All the patients featured were encouraged to visit their own dentist as part of their participation in the SENSODYNE Faces of Sensitivity Project and consented and agreed to help SENSODYNE provide educational material for the benefit of raising awareness of what tooth sensitivity is.
Go behind the scenes of our new sensitivity film
Sensitivity is not new, but innovative technology is allowing Sensodyne to get a better understanding of its causes, effects, and how to treat it fast and effectively. The new campaign film from Sensodyne - which you can view by scrolling down and clicking below - shows how cutting-edge filming techniques can pinpoint the exact moment the pain of sensitivity strikes, while advances in science allow us to study sensitivity treatments at a molecular level.
Anyone who has suffered with sensitivity knows that it can be painful, whether it’s a stabbing sensation or a sharp pain, it causes a moment of intense discomfort which shows on your face. The aim of the film is to capture that exact moment to discover its impact and gain a better understanding of the pain of sensitivity.
Director Rod Main is used to filming real people, but the technology he used for the Sensodynecampaign film allows him to get a true close up of sensitivity. To do this the crew used a Phantom Flex4K High Speed Digital Camera that captures over 1,000 frames per second. This means that a moment, which is just a second long, lasts for one or two minutes onscreen. “We could genuinely see the muscles moving and stretching and their face crumpling up to capture that moment of pain”1, explains Main.
Jonathan Earl, Innovation Director for Sensodyne, found this approach inspirational. He thinks it could offer a new way to study sensitivity sufferers and could potentially be used to measure the pain of sensitivity.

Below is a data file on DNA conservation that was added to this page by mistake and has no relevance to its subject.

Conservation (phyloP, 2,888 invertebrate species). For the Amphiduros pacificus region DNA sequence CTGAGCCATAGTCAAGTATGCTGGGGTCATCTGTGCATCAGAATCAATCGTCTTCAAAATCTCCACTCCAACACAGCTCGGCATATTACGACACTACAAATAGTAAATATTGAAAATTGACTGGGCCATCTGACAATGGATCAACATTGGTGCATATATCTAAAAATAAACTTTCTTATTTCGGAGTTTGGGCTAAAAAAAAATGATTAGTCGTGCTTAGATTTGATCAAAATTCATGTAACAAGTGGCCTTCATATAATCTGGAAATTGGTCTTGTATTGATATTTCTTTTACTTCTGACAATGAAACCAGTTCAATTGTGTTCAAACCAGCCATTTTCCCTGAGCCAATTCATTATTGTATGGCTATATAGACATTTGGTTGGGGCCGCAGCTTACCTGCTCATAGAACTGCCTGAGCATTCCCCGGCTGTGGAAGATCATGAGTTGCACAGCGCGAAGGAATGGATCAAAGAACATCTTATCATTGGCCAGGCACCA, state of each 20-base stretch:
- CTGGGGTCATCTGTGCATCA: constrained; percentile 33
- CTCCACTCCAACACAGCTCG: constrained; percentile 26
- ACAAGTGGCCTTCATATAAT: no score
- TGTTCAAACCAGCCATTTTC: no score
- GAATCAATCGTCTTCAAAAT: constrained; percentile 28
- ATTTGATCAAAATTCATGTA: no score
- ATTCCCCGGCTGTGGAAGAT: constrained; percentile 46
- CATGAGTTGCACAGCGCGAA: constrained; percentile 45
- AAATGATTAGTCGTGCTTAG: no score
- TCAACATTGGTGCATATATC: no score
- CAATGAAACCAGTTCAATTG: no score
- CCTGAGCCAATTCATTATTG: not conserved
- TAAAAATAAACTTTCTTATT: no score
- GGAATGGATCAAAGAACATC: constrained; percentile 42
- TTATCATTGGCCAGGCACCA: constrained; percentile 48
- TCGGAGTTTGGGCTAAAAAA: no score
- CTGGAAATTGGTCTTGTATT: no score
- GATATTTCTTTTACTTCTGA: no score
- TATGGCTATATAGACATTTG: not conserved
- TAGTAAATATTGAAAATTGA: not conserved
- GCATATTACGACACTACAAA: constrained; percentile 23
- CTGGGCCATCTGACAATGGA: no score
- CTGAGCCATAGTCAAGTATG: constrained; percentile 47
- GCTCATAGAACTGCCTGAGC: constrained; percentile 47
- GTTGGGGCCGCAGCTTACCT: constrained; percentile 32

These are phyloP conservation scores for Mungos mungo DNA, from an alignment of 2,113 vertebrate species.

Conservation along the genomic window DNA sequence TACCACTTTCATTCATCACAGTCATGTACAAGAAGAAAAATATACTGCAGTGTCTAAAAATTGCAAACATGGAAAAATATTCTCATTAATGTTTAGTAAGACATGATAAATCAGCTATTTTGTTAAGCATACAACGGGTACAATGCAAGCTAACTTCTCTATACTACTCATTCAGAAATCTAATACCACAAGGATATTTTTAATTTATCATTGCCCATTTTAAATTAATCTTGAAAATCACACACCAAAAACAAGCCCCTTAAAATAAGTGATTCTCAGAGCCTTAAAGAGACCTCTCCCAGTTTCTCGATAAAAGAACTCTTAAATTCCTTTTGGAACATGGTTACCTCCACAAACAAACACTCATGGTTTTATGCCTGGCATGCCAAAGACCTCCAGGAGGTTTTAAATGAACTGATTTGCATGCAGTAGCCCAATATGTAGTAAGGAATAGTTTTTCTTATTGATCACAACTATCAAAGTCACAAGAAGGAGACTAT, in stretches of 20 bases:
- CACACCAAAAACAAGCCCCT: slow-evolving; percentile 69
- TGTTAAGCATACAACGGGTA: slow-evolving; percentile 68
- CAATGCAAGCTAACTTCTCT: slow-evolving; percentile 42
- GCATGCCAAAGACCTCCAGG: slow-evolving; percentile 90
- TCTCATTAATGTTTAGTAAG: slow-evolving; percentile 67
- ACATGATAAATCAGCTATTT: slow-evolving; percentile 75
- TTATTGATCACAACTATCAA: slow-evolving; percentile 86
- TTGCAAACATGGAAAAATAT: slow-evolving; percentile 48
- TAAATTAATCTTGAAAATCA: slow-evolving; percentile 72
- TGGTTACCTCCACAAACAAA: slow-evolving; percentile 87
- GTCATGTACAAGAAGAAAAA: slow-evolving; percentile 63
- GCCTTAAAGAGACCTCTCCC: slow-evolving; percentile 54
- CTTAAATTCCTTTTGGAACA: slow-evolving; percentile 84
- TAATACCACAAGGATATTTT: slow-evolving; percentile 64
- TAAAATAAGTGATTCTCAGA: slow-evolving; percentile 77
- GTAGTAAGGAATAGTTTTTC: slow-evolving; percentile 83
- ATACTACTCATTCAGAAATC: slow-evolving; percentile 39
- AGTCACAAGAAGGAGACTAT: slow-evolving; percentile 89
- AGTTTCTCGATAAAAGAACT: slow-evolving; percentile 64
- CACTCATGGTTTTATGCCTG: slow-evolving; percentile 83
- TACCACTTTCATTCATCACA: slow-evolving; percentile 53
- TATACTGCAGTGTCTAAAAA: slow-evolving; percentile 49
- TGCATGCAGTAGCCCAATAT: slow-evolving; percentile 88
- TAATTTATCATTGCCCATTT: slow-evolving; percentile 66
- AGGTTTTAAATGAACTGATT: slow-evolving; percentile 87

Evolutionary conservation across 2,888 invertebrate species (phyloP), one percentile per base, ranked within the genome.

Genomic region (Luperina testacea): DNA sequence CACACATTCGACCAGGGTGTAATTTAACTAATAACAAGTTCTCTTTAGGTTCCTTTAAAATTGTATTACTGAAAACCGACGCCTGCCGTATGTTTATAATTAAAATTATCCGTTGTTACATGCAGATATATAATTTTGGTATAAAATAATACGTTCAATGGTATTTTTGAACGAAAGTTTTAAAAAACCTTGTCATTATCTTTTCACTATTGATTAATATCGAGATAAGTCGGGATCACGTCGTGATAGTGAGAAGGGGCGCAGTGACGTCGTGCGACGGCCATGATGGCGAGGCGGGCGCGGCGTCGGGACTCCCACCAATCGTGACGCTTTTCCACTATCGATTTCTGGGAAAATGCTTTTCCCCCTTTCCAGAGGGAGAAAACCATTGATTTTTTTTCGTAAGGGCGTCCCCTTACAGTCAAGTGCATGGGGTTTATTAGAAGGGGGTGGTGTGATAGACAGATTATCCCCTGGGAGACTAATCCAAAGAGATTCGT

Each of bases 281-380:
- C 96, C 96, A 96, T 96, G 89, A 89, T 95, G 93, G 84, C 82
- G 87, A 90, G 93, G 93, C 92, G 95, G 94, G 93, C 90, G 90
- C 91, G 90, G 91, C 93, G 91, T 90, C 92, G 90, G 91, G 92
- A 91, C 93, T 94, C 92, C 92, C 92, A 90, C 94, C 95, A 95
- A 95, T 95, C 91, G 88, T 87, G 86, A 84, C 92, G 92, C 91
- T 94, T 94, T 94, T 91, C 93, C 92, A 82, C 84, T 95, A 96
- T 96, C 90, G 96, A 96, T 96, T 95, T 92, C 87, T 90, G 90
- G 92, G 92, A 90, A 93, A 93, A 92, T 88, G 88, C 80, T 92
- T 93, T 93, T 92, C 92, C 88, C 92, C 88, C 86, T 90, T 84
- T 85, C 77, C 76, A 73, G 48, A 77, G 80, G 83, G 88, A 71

Earl is no stranger to applying technology in a novel way to gain a better understanding of sensitivity and how to treat it. While studying for his PhD he began experimenting with advanced microscopes to get a closer look at the structure of teeth.
Strong magnification is particularly important when it comes to studying sensitivity. Teeth become sensitive when dentine, the softer part of the tooth normally protected by the outer layer of enamel, becomes exposed. This contains tiny, fluid-filled tubes called tubules. When you eat or drink something that is cold, hot, or sweet it can cause this fluid to move and, as the nerve in your tooth reacts to this movement, you feel a twinge of pain.
Time for a close up
These tubules are microscopically small. “To put it into perspective human hairs are about 100 micrometres in diameter, but a dentine tubule is about one micrometer, making it 100th the width of a hair”2, explains Earl.
To get an in-depth understanding of these structures within the tooth, Earl and his team collaborate with external experts, often in universities, to use advanced microscopes that offer up to a million times magnification. This nano-science technology makes it possible to see how Sensodyne works to block exposed dentine tubules to beat sensitivity pain fast.
By using the very latest techniques and equipment Sensodyne can understand even more about sensitivity and its impact, allowing it to continually come up with better, more effective products. This innovative approach is what helped it create Sensodyne Rapid Relief, with its new formulation it provides clinically proven relief in just 60 seconds and long lasting protection with twice daily brushing. It helps beat sensitivity pain fast.
1 Rod Main Director Transcript
2 Jonathan Earl, Innovation Director Transcript